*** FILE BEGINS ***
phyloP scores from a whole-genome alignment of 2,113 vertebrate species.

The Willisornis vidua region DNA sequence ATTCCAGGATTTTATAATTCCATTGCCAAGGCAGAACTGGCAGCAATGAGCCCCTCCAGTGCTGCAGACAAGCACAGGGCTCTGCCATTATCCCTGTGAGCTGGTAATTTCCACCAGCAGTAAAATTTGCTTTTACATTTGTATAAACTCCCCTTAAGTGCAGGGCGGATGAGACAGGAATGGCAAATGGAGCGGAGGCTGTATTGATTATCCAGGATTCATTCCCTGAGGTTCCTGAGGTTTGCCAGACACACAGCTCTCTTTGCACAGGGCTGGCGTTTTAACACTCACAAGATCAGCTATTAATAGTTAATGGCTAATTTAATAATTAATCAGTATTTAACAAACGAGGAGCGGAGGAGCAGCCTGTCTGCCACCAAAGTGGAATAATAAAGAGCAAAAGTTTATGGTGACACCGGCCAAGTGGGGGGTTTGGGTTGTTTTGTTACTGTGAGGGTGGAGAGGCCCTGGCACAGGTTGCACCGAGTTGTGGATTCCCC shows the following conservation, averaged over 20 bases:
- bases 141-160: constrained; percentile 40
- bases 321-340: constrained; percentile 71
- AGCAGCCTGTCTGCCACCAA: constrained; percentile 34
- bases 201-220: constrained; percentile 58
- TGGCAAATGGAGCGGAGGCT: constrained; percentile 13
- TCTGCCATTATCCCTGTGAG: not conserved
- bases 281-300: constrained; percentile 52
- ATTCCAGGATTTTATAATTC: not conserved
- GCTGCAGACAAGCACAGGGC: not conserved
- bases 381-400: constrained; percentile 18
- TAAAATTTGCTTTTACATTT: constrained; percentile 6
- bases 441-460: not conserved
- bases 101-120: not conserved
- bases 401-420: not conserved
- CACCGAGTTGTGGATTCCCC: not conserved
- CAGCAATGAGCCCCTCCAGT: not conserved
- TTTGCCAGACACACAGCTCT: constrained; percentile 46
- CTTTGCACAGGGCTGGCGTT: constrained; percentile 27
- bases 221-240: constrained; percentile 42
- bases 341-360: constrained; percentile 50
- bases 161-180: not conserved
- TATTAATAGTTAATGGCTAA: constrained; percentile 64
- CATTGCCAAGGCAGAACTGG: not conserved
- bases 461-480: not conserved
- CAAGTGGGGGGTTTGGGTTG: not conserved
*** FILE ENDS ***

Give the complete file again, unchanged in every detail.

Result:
phyloP scores from a whole-genome alignment of 2,113 vertebrate species.

The Willisornis vidua region DNA sequence ATTCCAGGATTTTATAATTCCATTGCCAAGGCAGAACTGGCAGCAATGAGCCCCTCCAGTGCTGCAGACAAGCACAGGGCTCTGCCATTATCCCTGTGAGCTGGTAATTTCCACCAGCAGTAAAATTTGCTTTTACATTTGTATAAACTCCCCTTAAGTGCAGGGCGGATGAGACAGGAATGGCAAATGGAGCGGAGGCTGTATTGATTATCCAGGATTCATTCCCTGAGGTTCCTGAGGTTTGCCAGACACACAGCTCTCTTTGCACAGGGCTGGCGTTTTAACACTCACAAGATCAGCTATTAATAGTTAATGGCTAATTTAATAATTAATCAGTATTTAACAAACGAGGAGCGGAGGAGCAGCCTGTCTGCCACCAAAGTGGAATAATAAAGAGCAAAAGTTTATGGTGACACCGGCCAAGTGGGGGGTTTGGGTTGTTTTGTTACTGTGAGGGTGGAGAGGCCCTGGCACAGGTTGCACCGAGTTGTGGATTCCCC shows the following conservation, averaged over 20 bases:
- bases 141-160: constrained; percentile 40
- bases 321-340: constrained; percentile 71
- AGCAGCCTGTCTGCCACCAA: constrained; percentile 34
- bases 201-220: constrained; percentile 58
- TGGCAAATGGAGCGGAGGCT: constrained; percentile 13
- TCTGCCATTATCCCTGTGAG: not conserved
- bases 281-300: constrained; percentile 52
- ATTCCAGGATTTTATAATTC: not conserved
- GCTGCAGACAAGCACAGGGC: not conserved
- bases 381-400: constrained; percentile 18
- TAAAATTTGCTTTTACATTT: constrained; percentile 6
- bases 441-460: not conserved
- bases 101-120: not conserved
- bases 401-420: not conserved
- CACCGAGTTGTGGATTCCCC: not conserved
- CAGCAATGAGCCCCTCCAGT: not conserved
- TTTGCCAGACACACAGCTCT: constrained; percentile 46
- CTTTGCACAGGGCTGGCGTT: constrained; percentile 27
- bases 221-240: constrained; percentile 42
- bases 341-360: constrained; percentile 50
- bases 161-180: not conserved
- TATTAATAGTTAATGGCTAA: constrained; percentile 64
- CATTGCCAAGGCAGAACTGG: not conserved
- bases 461-480: not conserved
- CAAGTGGGGGGTTTGGGTTG: not conserved